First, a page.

The main improvements would be made to the race track and the fair grounds, said Fair Hill Park Manager Rachel Temby. The track, built before World War II, and the grandstands need to be upgraded, she said.
"They are outdated and there's been a lot of deferred maintenance," Temby said. "The cost to maintain them now is significant. If we are going to continue to host large events and possibly host additional events, we need to enhance these areas."
State agencies and private partners will be planning how to improve the race track and supporting infrastructure this year, she said.
"The first step is to do preliminary engineering and feasibility studies," the park manager said. Participating in those studies will be the state departments of Natural Resources and Agriculture as well as Maryland's Sports Commission.
Improving the facility is vital to maintaining the growth of the state's equine industry, said Jim Steele, chairman of the Maryland Horse Industry Board.
"New economic data shows that the state's equine industry has grown 23 percent in the last five years and contributes $1.15 billion in annual economic activity," he said in a press release. "Improving equine facilities at Fair Hill is a vital part of this industry wide renaissance. We have to stay current and make sure our competition venues meet the needs of the equestrian community."
Attracting the 4* event would do that.
"We are excited by the possibility of hosting a 4* event," said Fair Hill International Executive Director Carla Geiersbach in a press release.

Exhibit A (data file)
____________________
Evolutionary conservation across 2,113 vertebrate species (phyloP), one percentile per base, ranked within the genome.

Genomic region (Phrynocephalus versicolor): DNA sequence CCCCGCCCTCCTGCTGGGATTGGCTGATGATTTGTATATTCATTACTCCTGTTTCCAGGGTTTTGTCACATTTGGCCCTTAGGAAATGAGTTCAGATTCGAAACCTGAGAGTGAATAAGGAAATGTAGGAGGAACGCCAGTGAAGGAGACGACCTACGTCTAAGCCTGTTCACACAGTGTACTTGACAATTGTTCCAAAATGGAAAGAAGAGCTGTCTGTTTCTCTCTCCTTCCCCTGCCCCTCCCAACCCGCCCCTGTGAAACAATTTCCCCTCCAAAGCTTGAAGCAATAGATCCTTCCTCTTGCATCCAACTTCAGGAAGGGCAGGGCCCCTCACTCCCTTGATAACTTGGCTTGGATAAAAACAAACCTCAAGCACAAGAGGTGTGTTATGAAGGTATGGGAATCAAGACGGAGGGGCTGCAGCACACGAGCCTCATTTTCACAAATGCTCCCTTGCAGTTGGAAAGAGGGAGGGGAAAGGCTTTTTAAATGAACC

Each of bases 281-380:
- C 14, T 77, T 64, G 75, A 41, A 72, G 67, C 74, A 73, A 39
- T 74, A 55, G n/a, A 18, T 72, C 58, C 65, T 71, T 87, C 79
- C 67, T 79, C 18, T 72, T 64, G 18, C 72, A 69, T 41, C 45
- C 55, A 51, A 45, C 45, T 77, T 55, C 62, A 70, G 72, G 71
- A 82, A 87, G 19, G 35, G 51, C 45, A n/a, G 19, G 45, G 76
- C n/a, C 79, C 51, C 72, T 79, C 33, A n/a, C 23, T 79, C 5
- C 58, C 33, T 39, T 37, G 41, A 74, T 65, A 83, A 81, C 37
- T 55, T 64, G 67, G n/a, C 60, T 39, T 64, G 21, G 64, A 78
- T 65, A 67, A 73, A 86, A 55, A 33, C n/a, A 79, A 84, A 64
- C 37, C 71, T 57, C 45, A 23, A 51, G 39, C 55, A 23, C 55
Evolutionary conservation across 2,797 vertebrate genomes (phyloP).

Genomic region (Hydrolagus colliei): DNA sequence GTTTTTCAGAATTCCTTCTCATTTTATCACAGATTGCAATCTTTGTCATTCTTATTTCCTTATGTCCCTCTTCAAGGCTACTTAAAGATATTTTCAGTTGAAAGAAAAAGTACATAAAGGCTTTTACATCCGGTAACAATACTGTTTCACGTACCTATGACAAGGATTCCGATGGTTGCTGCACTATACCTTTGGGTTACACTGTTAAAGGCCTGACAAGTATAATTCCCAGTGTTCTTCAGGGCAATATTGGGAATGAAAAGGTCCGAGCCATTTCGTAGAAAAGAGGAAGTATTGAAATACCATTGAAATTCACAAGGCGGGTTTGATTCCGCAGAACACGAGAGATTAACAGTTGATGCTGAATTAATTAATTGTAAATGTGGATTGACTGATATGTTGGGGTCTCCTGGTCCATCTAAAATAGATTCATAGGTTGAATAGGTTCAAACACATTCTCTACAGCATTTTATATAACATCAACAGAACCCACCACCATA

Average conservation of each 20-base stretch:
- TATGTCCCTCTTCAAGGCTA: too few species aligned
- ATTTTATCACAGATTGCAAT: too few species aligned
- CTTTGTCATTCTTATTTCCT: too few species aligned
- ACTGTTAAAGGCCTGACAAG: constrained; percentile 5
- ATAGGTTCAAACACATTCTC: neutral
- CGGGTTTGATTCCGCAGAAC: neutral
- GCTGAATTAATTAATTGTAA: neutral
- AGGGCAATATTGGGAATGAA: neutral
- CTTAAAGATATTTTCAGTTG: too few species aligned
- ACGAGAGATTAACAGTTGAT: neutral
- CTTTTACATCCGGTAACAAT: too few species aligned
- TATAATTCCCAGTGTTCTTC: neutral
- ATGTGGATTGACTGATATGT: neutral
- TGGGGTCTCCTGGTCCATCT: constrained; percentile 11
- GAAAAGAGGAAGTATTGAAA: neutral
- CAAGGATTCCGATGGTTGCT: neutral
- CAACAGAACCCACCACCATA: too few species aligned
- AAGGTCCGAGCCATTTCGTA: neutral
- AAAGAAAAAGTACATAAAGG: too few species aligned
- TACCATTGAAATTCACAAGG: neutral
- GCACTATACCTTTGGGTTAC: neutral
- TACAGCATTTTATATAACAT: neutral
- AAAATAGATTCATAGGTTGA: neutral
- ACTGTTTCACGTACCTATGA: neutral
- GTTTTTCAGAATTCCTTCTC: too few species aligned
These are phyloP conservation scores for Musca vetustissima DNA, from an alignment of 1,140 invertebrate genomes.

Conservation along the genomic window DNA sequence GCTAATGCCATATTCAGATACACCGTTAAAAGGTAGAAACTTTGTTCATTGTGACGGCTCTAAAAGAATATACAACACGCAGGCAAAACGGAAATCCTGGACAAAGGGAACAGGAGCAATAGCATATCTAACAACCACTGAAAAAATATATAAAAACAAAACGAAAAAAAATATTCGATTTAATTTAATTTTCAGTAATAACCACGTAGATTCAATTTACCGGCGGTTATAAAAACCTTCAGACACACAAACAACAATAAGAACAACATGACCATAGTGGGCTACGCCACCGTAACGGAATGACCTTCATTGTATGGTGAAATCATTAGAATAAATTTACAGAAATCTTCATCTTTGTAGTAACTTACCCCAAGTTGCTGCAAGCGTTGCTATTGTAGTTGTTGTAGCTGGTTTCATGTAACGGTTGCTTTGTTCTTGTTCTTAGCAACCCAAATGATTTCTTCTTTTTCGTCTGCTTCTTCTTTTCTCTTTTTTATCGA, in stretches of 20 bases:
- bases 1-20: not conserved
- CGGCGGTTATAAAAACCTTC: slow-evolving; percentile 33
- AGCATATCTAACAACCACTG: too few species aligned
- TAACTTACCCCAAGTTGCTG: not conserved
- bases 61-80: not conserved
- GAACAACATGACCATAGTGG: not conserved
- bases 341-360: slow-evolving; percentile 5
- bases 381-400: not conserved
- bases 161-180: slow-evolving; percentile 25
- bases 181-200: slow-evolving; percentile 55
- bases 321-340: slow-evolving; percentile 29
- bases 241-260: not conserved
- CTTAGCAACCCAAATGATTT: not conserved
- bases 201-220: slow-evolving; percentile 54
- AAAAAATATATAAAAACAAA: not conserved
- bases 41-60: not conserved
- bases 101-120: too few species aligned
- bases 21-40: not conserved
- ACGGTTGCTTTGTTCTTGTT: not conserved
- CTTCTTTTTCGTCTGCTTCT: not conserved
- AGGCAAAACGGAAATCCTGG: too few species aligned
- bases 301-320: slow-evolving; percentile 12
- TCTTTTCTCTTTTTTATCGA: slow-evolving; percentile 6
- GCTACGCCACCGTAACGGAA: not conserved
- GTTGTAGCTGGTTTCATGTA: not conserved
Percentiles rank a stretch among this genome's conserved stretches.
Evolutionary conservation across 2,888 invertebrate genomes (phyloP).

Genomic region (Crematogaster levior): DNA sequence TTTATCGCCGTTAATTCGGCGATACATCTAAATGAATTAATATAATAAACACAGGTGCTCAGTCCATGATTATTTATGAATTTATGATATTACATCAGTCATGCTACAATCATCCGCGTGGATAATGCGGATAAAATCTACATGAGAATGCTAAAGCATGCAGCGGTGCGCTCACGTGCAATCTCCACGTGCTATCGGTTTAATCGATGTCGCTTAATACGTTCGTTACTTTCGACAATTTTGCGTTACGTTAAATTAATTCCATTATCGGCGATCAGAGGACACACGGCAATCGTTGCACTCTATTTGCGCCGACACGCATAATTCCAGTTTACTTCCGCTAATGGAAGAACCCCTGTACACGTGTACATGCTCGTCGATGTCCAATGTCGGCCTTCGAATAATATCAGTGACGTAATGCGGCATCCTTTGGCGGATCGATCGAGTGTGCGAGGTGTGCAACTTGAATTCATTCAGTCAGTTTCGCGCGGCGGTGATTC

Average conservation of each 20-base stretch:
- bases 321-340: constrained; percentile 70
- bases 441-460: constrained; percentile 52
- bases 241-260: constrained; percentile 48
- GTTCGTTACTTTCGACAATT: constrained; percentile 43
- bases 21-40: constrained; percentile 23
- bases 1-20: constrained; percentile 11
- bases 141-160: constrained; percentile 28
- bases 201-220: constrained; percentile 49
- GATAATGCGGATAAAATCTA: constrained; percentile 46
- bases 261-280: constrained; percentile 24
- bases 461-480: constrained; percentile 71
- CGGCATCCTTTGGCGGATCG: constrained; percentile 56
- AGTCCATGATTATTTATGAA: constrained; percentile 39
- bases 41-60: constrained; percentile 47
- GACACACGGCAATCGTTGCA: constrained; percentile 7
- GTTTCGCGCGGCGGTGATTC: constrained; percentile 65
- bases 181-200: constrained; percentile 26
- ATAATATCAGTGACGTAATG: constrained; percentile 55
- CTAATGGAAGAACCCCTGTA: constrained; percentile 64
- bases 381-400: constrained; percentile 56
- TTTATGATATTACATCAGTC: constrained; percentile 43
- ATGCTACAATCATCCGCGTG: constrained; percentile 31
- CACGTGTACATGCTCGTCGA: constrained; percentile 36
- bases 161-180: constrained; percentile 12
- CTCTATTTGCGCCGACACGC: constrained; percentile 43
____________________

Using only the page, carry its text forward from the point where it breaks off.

A coalition of local groups put together a proposal to have Fair Hill host a 4* event. The U.S. Equestrian Federation conducted site visits this past fall. The federation will probably make a final decision on a new 4* event site this year.
"Regardless of the outcome of the 4* proposal, there remains tremendous interest and support to upgrade Fair Hill's infrastructure for a variety of recreational uses," said Maryland Natural Resources Secretary Mark Belton.
"There's a lot of enthusiasm at the state and local levels to reinvest at Fair Hill," Temby said last week.
The Fair Hill 5,656-acre natural resources management area includes courses for steeplechase, flat racing, and timber course horse events. It also hosts the annual Cecil County Fair and a host of environmental programs.
Maryland bought the property in 1975 from the estate of William duPont Jr. duPont acquired the land for fox hunting and raising dairy and beef cattle on the property.